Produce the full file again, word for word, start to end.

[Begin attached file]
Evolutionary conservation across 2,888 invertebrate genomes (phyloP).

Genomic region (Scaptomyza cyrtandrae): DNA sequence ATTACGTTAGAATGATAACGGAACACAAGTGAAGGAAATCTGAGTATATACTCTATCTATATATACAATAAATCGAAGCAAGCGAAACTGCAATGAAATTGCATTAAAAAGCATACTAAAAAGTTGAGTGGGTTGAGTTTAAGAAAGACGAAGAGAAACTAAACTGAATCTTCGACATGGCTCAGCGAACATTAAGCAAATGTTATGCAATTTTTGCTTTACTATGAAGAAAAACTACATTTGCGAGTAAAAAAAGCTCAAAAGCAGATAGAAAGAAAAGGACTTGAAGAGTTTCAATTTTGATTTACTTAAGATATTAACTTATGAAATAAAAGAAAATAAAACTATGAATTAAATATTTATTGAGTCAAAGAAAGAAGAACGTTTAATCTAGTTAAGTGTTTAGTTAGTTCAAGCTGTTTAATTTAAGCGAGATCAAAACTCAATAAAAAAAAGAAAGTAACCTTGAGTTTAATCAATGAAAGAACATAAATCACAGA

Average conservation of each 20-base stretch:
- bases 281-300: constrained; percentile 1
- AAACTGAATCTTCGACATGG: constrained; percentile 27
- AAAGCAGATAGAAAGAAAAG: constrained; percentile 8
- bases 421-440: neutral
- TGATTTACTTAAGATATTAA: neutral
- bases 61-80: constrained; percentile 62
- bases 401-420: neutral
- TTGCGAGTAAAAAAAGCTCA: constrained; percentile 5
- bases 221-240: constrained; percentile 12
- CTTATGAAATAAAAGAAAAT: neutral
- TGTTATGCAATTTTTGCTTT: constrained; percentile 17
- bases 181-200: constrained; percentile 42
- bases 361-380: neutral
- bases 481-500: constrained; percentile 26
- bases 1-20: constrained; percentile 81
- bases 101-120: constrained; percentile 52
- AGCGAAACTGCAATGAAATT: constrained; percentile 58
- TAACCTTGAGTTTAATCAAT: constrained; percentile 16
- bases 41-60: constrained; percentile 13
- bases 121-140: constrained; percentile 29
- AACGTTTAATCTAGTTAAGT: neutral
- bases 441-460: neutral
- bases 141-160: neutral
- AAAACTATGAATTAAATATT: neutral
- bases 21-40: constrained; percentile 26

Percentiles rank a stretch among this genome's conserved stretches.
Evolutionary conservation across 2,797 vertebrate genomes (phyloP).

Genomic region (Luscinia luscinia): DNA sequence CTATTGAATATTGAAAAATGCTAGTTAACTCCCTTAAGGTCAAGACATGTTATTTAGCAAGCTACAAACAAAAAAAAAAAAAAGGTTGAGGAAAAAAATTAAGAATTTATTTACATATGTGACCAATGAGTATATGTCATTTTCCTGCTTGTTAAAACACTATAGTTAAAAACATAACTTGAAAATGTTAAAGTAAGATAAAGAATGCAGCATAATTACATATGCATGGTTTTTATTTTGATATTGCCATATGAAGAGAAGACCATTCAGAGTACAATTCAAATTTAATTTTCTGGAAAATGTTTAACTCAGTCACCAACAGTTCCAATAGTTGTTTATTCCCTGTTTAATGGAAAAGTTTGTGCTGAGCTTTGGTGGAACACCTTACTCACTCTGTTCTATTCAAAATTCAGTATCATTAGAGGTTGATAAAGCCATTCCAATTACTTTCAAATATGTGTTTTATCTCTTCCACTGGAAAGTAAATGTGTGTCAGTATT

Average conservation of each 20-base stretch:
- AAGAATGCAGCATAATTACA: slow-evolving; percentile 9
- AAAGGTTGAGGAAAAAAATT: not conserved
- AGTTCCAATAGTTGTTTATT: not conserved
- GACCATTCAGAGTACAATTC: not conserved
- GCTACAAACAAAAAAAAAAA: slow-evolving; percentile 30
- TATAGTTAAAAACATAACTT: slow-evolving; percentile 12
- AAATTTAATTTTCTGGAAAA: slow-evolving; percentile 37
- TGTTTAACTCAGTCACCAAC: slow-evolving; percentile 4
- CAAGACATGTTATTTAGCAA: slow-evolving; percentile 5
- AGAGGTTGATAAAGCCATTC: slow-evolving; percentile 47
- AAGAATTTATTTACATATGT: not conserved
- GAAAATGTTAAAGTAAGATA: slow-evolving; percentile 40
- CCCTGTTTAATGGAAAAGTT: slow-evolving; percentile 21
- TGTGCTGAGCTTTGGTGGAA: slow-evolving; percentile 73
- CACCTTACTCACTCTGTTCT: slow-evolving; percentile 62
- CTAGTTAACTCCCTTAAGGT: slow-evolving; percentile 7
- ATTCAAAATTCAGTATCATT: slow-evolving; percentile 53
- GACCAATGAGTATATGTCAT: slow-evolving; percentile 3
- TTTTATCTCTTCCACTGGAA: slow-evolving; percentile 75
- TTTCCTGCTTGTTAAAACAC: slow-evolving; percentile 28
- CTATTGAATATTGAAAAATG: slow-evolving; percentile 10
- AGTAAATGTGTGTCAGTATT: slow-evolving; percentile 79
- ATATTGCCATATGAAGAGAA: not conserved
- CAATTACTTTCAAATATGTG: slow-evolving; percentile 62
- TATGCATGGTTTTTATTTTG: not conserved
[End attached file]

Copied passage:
Evolutionary conservation across 2,888 invertebrate genomes (phyloP).

Genomic region (Scaptomyza cyrtandrae): DNA sequence ATTACGTTAGAATGATAACGGAACACAAGTGAAGGAAATCTGAGTATATACTCTATCTATATATACAATAAATCGAAGCAAGCGAAACTGCAATGAAATTGCATTAAAAAGCATACTAAAAAGTTGAGTGGGTTGAGTTTAAGAAAGACGAAGAGAAACTAAACTGAATCTTCGACATGGCTCAGCGAACATTAAGCAAATGTTATGCAATTTTTGCTTTACTATGAAGAAAAACTACATTTGCGAGTAAAAAAAGCTCAAAAGCAGATAGAAAGAAAAGGACTTGAAGAGTTTCAATTTTGATTTACTTAAGATATTAACTTATGAAATAAAAGAAAATAAAACTATGAATTAAATATTTATTGAGTCAAAGAAAGAAGAACGTTTAATCTAGTTAAGTGTTTAGTTAGTTCAAGCTGTTTAATTTAAGCGAGATCAAAACTCAATAAAAAAAAGAAAGTAACCTTGAGTTTAATCAATGAAAGAACATAAATCACAGA

Average conservation of each 20-base stretch:
- bases 281-300: constrained; percentile 1
- AAACTGAATCTTCGACATGG: constrained; percentile 27
- AAAGCAGATAGAAAGAAAAG: constrained; percentile 8
- bases 421-440: neutral
- TGATTTACTTAAGATATTAA: neutral
- bases 61-80: constrained; percentile 62
- bases 401-420: neutral
- TTGCGAGTAAAAAAAGCTCA: constrained; percentile 5
- bases 221-240: constrained; percentile 12
- CTTATGAAATAAAAGAAAAT: neutral
- TGTTATGCAATTTTTGCTTT: constrained; percentile 17
- bases 181-200: constrained; percentile 42
- bases 361-380: neutral
- bases 481-500: constrained; percentile 26
- bases 1-20: constrained; percentile 81
- bases 101-120: constrained; percentile 52
- AGCGAAACTGCAATGAAATT: constrained; percentile 58
- TAACCTTGAGTTTAATCAAT: constrained; percentile 16
- bases 41-60: constrained; percentile 13
- bases 121-140: constrained; percentile 29
- AACGTTTAATCTAGTTAAGT: neutral
- bases 441-460: neutral
- bases 141-160: neutral
- AAAACTATGAATTAAATATT: neutral
- bases 21-40: constrained; percentile 26

Percentiles rank a stretch among this genome's conserved stretches.
Evolutionary conservation across 2,797 vertebrate genomes (phyloP).

Genomic region (Luscinia luscinia): DNA sequence CTATTGAATATTGAAAAATGCTAGTTAACTCCCTTAAGGTCAAGACATGTTATTTAGCAAGCTACAAACAAAAAAAAAAAAAAGGTTGAGGAAAAAAATTAAGAATTTATTTACATATGTGACCAATGAGTATATGTCATTTTCCTGCTTGTTAAAACACTATAGTTAAAAACATAACTTGAAAATGTTAAAGTAAGATAAAGAATGCAGCATAATTACATATGCATGGTTTTTATTTTGATATTGCCATATGAAGAGAAGACCATTCAGAGTACAATTCAAATTTAATTTTCTGGAAAATGTTTAACTCAGTCACCAACAGTTCCAATAGTTGTTTATTCCCTGTTTAATGGAAAAGTTTGTGCTGAGCTTTGGTGGAACACCTTACTCACTCTGTTCTATTCAAAATTCAGTATCATTAGAGGTTGATAAAGCCATTCCAATTACTTTCAAATATGTGTTTTATCTCTTCCACTGGAAAGTAAATGTGTGTCAGTATT

Average conservation of each 20-base stretch:
- AAGAATGCAGCATAATTACA: slow-evolving; percentile 9
- AAAGGTTGAGGAAAAAAATT: not conserved
- AGTTCCAATAGTTGTTTATT: not conserved
- GACCATTCAGAGTACAATTC: not conserved
- GCTACAAACAAAAAAAAAAA: slow-evolving; percentile 30
- TATAGTTAAAAACATAACTT: slow-evolving; percentile 12
- AAATTTAATTTTCTGGAAAA: slow-evolving; percentile 37
- TGTTTAACTCAGTCACCAAC: slow-evolving; percentile 4
- CAAGACATGTTATTTAGCAA: slow-evolving; percentile 5
- AGAGGTTGATAAAGCCATTC: slow-evolving; percentile 47
- AAGAATTTATTTACATATGT: not conserved
- GAAAATGTTAAAGTAAGATA: slow-evolving; percentile 40
- CCCTGTTTAATGGAAAAGTT: slow-evolving; percentile 21
- TGTGCTGAGCTTTGGTGGAA: slow-evolving; percentile 73
- CACCTTACTCACTCTGTTCT: slow-evolving; percentile 62
- CTAGTTAACTCCCTTAAGGT: slow-evolving; percentile 7
- ATTCAAAATTCAGTATCATT: slow-evolving; percentile 53
- GACCAATGAGTATATGTCAT: slow-evolving; percentile 3
- TTTTATCTCTTCCACTGGAA: slow-evolving; percentile 75
- TTTCCTGCTTGTTAAAACAC: slow-evolving; percentile 28
- CTATTGAATATTGAAAAATG: slow-evolving; percentile 10
- AGTAAATGTGTGTCAGTATT: slow-evolving; percentile 79
- ATATTGCCATATGAAGAGAA: not conserved
- CAATTACTTTCAAATATGTG: slow-evolving; percentile 62
- TATGCATGGTTTTTATTTTG: not conserved